The following review was written by Ultimate Rabbit correspondent, Tony Farinella.
Even though “Singin’ in the Rain” is celebrating its 70th anniversary with this 4K release, in my 36 years on this planet, I have yet to see it until now. I was familiar with a few of the songs from the film, as they are part of cinema history, but I never sat down to view it from start to finish. It’s better late than never! That is the beauty of film: even if you think you have seen all of the classics out there, there is always one that slips through the cracks from time-to-time. “Singin’ in the Rain” is one of the best 4K releases of this year so far with its vivid colors, lifelike images, and crystal-clear picture. It is truly a treat to enjoy.
The film stars Gene Kelly as Don Lockwood, a Hollywood stuntman and hoofer. He is quite popular in silent films and lives by the motto, “Dignity. Always dignity.” It’s appropriate for his performance in this film, as it’s dignified and classy. You can’t keep your eyes off him whether he is dancing, singing, or acting. He has the “it” factor on screen in this film. He was also the co-director on the film along with Stanley Donen. Don’s leading lady, Lina Lamont (Jean Hagen) is the complete opposite of him as she’s superficial, selfish and rude throughout their time together. Monumental Pictures, the studio behind Lockwood and Lamont, tries to put out this image of the two of them together as a happy couple in order to better increase the gate on their films together.
Don, on the other hand, sees right through Lina and tries to distance himself from her as much as possible. Don’s best friend is Cosmo Brown, played brilliantly by Donald O’Connor. He’s always there to listen, come up with ideas for Don and support him. He understands why Don has to get as far away as possible from Lina at times. It causes him to jump into the car of Kathy Selden (Debbie Reynolds), a stage actress who doesn’t think too highly of the movies Don Lockwood is putting out there. She is there to tell him the truth about exactly what she thinks of him, which opens up Don’s eyes, as he’s used to people telling him how great he is all the time. He sees she is talented and smart, and he quickly takes a liking to her.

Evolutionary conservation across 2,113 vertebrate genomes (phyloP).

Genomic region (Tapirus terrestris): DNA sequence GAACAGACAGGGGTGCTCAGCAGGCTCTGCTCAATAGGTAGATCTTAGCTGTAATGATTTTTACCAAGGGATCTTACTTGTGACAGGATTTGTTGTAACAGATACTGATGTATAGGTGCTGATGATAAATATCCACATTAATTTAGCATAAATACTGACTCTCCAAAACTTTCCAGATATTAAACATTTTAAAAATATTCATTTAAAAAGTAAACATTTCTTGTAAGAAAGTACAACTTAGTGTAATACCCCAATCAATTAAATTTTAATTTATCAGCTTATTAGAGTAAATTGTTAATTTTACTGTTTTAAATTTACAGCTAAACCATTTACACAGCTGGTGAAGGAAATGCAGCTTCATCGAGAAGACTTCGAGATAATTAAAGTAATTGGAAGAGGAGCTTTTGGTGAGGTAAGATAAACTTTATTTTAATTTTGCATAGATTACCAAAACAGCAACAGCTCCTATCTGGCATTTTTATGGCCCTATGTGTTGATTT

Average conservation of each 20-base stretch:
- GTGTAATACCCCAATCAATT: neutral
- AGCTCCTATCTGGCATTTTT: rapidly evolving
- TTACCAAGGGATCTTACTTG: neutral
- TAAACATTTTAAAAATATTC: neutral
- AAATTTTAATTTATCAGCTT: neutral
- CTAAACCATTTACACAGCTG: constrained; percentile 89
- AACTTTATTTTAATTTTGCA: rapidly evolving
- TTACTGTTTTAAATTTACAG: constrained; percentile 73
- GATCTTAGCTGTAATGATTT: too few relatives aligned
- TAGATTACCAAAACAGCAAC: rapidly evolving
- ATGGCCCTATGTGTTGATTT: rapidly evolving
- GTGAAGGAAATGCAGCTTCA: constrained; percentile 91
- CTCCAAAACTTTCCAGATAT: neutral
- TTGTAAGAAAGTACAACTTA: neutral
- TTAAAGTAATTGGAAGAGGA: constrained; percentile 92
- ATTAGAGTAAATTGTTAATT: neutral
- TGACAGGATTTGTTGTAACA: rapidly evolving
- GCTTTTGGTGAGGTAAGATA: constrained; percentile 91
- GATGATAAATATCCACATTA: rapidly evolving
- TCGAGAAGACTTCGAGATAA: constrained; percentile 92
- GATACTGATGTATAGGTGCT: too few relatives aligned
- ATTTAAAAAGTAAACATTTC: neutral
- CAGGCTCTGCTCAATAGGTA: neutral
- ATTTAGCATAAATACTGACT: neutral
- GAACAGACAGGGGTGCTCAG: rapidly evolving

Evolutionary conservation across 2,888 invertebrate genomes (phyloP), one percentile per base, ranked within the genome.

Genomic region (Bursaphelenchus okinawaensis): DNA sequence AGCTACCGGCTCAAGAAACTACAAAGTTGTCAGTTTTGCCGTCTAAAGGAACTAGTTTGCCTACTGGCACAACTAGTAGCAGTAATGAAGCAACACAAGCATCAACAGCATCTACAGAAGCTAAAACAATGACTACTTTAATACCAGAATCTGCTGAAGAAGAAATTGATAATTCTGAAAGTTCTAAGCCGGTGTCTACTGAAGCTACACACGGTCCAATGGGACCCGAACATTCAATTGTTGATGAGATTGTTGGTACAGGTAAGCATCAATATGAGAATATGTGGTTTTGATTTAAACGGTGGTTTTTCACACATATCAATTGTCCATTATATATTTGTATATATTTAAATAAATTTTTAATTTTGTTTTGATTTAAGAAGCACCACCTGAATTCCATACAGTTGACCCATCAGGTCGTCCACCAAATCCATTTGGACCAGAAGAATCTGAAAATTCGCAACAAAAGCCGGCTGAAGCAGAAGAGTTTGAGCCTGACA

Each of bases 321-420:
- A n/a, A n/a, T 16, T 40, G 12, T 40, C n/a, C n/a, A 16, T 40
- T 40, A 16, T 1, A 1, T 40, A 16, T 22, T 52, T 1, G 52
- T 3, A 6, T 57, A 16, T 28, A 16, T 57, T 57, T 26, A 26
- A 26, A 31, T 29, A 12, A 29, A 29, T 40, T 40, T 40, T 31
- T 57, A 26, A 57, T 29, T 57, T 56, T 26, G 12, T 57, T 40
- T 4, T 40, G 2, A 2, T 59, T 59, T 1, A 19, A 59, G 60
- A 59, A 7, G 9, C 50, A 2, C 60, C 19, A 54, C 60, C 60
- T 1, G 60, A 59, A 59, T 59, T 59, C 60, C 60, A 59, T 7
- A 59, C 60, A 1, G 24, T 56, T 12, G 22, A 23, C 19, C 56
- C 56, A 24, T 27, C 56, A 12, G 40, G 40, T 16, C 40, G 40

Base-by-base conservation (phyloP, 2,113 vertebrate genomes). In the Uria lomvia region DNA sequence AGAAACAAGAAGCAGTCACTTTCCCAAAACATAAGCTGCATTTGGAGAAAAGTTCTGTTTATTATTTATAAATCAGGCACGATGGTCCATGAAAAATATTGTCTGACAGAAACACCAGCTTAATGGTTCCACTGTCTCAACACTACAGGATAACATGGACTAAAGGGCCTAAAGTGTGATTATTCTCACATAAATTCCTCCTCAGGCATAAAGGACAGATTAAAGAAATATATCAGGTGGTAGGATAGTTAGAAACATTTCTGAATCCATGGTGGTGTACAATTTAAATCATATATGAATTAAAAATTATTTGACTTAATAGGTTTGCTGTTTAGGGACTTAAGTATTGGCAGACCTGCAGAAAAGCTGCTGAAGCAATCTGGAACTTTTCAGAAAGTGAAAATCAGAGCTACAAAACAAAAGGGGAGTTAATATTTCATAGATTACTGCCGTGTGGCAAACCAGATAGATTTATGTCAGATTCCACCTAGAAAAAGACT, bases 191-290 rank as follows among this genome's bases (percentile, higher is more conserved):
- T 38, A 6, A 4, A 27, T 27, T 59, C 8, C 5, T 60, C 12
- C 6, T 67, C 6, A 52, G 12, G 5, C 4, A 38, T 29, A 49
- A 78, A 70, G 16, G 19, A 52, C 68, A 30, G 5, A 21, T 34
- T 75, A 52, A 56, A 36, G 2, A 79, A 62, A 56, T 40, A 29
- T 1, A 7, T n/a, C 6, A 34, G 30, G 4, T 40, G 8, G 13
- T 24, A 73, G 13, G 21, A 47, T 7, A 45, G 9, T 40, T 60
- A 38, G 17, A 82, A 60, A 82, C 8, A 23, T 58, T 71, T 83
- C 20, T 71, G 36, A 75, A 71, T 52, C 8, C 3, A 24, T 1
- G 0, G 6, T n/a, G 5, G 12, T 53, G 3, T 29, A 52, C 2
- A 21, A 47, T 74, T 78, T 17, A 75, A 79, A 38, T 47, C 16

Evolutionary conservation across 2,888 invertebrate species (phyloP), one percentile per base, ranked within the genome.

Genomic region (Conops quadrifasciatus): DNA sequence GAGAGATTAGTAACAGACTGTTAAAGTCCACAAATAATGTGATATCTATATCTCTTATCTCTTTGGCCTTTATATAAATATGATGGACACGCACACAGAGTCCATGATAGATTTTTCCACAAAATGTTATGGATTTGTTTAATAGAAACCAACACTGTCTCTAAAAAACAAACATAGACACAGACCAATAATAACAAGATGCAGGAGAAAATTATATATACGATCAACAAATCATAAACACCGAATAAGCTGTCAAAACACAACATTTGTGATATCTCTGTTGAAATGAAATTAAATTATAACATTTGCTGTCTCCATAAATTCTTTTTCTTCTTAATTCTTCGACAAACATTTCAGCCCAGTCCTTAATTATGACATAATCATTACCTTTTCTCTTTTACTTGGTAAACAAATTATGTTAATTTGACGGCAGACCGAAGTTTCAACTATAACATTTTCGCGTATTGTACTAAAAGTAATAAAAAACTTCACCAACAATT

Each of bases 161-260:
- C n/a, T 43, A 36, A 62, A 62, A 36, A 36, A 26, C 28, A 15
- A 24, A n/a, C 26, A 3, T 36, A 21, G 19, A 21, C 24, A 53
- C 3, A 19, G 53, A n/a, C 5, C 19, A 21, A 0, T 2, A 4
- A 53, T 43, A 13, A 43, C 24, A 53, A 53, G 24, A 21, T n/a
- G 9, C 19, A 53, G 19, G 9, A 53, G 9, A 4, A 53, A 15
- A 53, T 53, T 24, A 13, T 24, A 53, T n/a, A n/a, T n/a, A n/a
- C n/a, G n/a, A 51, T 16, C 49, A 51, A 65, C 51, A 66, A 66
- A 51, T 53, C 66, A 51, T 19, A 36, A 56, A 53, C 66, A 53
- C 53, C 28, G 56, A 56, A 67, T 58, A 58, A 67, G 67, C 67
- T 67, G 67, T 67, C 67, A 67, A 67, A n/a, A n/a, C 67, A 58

With the success of “The Jazz Singer,” talking pictures are becoming more and more popular in Hollywood. This puts Lamont and Lockwood in a position where they have to learn a new way of doing things. Don is a natural and is also willing to put in the work to adapt to the new way of Hollywood. Lina, on the other hand, has a voice which is rough on the ears. However, people are used to seeing the two of them in films together. Because of this, Cosmo comes up with the idea of dubbing over Lina’s lines with Kathy’s voice in an upcoming musical. This idea is spawned after the public laughs at a screening when they hear Lina’s voice and mistakes throughout one of their films.
Kathy and Don start to become closer and closer, which does not make Lina happy at all. She is still unwilling to see her flaws or work on her craft to get better. Kathy, on the other hand, is immensely skilled and talented. I must admit I am not the biggest fan of musicals as it’s not one of my favorite genres. The beauty of “Singin’ in the Rain” and why it’s a classic is the fact they know when to have music and dancing, but also know when to focus on the actors and give them the space they need to act and develop their characters. When the musical numbers hit, they are out of this world. The songs are memorable, and they will stay in your head after the film is over. That is huge in a musical.